Often called mankind’s “first fabric,” leather has been considered a fine and treasured material since the beginning of history and across nearly all cultures and peoples around the globe.
In this kick-off to our leather learning series, we go through a brief introduction to Leather: what it is; how it’s made; and what it’s used for.
What Leather Is
In brief, leather is typically the dermis of an animal that has been preserved for long life in a process called “tanning.”
When we think of a typical leather, what we’re expecting is only one kind of leather today, which is full grain vegetable-tanned leather, usually from a domesticated farm animal: such as a cow, sheep, goat. But there is a wide variety of textiles called leather, and they’re not all from animals.
Of all the different products marketed today as leather, there is a huge variety. Nowadays, leather can be made soft and delicate or tough and woody; thick or thin; candy-colored or natural grained; elastic or firm; hair-on or plasticized or even “raw” (as in, rawhide). Some of these variations are natural and some are synthetic.
It all comes down to how leather is made.
How Leather Is Made
Let’s break our typical leather down into components, each of which is a process in how leather is made: there is a source / animal (“cow”) + a hide splitting structure (“full grain”) + a tanning process (“vegetable-tanned”). All three of those elements provide the basic information about the leather, but there is one more step: finishing. We can turn that into a formula:
source + split + tanning + finishing = leather
Leather begins at the source: usually a domesticated farm animal raised for meat such as cow and sheep, but alternative leathers are also made out of plastic, vegetables, and even fungi. We discuss all the different sources in Lesson 2.
With animal hides, particularly cowhide, leather can be “split” into different kinds of structures, which are labeled as full grain, top grain, “genuine”, suede, or bonded. We’ll explain structures in Lesson 3.
Tanning leather had been done mostly the same way through history, using plant tannins such as oak bark. But during the Industrial Revolution, new chemicals and processes were discovered to speed up leather tanning and reduce the cost: mineral tanning. We’ll talk more about these and other tanning methods in Lesson 4.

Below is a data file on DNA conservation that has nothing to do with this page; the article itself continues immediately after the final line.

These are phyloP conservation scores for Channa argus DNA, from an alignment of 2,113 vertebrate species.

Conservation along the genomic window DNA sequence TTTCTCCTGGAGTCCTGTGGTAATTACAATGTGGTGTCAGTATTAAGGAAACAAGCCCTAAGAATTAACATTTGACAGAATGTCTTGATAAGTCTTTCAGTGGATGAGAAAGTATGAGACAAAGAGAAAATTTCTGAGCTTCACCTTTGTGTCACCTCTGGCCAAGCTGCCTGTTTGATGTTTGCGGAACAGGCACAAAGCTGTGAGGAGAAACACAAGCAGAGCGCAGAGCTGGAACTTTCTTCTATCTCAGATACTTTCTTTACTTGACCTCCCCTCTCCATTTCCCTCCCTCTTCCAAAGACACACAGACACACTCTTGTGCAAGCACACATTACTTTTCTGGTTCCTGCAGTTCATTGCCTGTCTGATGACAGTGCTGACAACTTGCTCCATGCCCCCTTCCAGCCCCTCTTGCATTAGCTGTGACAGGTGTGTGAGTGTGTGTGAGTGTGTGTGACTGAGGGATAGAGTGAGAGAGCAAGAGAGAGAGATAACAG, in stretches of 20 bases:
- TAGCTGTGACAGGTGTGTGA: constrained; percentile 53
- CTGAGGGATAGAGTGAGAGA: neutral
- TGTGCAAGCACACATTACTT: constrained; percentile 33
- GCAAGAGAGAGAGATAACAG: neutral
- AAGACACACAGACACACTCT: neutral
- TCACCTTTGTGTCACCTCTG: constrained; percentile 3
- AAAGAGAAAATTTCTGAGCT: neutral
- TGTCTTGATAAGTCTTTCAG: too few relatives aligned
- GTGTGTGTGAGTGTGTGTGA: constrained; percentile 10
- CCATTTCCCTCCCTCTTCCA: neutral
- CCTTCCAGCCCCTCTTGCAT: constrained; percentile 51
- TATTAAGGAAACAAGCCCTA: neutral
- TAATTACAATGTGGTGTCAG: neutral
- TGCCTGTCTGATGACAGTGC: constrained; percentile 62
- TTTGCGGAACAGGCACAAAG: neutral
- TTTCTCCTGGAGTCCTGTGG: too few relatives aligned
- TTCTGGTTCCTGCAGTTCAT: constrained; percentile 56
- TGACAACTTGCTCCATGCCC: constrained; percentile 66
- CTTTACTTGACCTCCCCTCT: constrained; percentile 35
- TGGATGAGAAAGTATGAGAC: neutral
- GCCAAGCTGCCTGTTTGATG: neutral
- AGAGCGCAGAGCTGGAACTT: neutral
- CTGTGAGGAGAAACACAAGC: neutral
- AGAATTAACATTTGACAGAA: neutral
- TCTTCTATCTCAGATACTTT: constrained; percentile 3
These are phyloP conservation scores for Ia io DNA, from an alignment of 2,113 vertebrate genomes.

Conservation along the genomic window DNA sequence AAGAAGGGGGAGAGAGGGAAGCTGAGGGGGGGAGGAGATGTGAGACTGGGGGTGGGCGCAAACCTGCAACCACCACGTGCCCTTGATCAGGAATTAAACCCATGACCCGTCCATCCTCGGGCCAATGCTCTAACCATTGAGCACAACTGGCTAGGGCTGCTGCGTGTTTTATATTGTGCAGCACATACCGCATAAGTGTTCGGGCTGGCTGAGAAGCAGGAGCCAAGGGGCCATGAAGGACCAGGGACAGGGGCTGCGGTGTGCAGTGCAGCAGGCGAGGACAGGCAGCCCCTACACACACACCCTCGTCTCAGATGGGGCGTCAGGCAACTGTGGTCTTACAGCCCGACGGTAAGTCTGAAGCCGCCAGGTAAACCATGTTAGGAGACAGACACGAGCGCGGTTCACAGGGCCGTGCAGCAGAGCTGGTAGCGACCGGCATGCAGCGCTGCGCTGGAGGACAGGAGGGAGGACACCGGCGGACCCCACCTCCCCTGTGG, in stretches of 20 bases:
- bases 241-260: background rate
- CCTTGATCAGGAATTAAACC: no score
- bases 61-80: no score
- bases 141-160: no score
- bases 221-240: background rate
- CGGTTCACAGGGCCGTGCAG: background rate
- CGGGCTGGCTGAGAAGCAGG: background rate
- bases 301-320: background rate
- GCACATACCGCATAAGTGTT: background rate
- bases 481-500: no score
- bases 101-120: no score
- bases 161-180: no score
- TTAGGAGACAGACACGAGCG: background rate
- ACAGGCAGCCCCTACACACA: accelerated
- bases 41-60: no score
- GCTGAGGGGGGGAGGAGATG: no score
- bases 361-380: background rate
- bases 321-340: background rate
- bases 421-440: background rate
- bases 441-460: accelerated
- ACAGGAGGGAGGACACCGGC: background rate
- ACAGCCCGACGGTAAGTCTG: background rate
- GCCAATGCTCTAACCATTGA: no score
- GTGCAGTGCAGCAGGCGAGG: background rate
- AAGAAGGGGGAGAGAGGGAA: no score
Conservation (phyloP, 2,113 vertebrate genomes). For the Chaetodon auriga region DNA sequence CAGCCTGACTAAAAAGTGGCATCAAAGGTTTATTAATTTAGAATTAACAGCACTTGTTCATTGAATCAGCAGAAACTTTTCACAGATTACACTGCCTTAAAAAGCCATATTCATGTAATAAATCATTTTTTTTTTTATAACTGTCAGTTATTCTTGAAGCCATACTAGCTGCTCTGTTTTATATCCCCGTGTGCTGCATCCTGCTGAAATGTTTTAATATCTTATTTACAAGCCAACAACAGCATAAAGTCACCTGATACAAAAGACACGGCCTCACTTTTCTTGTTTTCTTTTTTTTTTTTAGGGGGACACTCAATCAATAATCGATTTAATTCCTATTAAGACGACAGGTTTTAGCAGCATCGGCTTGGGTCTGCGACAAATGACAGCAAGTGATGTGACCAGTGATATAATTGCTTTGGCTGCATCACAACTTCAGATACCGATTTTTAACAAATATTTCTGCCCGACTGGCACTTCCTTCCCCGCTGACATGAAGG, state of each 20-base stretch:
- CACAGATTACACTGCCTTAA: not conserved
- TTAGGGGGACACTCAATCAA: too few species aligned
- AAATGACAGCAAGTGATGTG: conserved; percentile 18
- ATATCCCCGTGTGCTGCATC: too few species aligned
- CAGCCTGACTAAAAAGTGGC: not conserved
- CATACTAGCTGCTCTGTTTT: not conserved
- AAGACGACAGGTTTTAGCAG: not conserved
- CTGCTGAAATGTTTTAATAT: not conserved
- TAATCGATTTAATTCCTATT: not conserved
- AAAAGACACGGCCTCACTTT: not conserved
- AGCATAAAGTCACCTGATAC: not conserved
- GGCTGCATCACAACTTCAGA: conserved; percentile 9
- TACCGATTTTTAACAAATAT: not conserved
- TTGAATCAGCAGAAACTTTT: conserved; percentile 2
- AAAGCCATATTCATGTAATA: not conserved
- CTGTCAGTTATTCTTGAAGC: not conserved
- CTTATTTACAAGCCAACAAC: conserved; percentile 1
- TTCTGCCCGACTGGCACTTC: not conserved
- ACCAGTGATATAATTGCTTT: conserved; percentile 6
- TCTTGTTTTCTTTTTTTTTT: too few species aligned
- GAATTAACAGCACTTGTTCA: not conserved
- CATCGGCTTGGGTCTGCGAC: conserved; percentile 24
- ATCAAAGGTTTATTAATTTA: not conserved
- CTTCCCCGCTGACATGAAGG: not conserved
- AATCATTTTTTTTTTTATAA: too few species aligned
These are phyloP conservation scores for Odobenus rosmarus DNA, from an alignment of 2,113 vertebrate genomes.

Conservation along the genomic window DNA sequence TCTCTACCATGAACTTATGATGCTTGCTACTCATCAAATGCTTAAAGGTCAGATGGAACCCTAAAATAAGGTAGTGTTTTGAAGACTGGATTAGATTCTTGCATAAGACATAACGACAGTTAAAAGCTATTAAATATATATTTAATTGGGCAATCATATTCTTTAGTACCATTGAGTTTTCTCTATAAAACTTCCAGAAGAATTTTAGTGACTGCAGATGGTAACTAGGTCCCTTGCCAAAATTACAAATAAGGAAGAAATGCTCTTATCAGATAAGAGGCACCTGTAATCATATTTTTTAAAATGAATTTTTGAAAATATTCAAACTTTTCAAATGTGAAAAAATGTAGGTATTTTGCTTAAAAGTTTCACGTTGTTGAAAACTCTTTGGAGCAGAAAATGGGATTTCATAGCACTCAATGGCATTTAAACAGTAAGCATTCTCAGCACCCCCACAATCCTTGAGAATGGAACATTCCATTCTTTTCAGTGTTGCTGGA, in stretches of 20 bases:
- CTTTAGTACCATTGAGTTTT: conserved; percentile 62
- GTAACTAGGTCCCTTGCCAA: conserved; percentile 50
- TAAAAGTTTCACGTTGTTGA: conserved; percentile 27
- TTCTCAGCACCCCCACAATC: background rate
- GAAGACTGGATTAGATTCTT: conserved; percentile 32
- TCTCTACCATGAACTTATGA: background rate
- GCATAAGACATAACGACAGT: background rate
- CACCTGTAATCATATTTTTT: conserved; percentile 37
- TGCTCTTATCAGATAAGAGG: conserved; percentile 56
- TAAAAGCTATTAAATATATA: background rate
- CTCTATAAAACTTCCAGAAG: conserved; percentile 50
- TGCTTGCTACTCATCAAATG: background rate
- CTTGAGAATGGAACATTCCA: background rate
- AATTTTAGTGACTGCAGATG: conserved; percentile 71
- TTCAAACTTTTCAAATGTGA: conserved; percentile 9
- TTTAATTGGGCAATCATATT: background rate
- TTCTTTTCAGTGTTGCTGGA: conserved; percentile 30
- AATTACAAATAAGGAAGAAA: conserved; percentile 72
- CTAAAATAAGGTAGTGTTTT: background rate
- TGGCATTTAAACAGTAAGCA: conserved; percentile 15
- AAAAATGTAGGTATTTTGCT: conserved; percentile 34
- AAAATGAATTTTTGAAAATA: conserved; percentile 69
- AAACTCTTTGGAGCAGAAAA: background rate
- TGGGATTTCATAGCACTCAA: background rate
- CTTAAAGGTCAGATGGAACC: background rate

Also during the Industrial Revolution, they invented many different ways for finishing the leather with different acids, dyes, paints, waxes, and coatings. Each of these different treatments affects the drape, color, and durability of the leather, making each kind of leather suitable for different products. We’ll explain some of the finishing methods in Lesson 6.
What Leather is Used For
The beauty, strength, flexibility, and durability of leather make it unique among materials. It is easier to form than wood and it is sturdier and longer-lasting than fiber-based fabrics and textiles.
Ancient Egyptians valued leather as highly as gold. Historically, in Europe, leather was used as both a functional material and an artistic material, and fine art examples survive of leather being used as wall coverings, ecclesiastical objects, and decorative coverings on wooden boxes and furniture.
In Asia, leather is best-known for its fine art use in shadow puppets, decorative boxes and bottle coverings, and in Africa, leather was used in decorative figures as well as the shields of the Massai.
Functionally, leather has been used for everything from drinking vessels to boats to, of course, footwear. In fact, ancient Romans judged a man’s rank by the quality of his sandals.
How We Use Leather Today
Leather has unique functional properties, being both flexible and durable, but it also has a certain cachet. From ancient times to today, leather is considered a high value material. Because of its unique properties, leather is still the material of choice for shoes, furniture, sport, and book bindings.
Modern mineral tanning methods expanded the number of ways that leather is used, but it also introduced more perishability to it, even gaining a reputation for being a fussy, difficult material, such as with a suede jacket (a certain episode of Seinfeld comes to mind!).
The variety of leathers available today mean that leather is used for more products and applications than ever, but also that the match between the type of leather and its intended use is more important than ever. Leather can now be made to last a lifetime, as was always historically done, such as for a high-quality equestrian saddle, or it can be designed to tear and wear out within a year, as in a cheap pair of shoes.
We’ll talk a lot more about leather and craftsmanship quality – including its sustainability and ethical considerations, and how to recognize it in the store – in Lessons 7-9.
In the next post, we’ll start with the beginning: leather sources.
We’re writing a leather learning series, and this is the first of eleven posts. In the series, we go through the different kinds of leather and the different ways it is tanned and finished, then talk about how leather as a raw material is turned into products, how to tell good leather products in the store, how those products should be maintained, and ethical leather choices.
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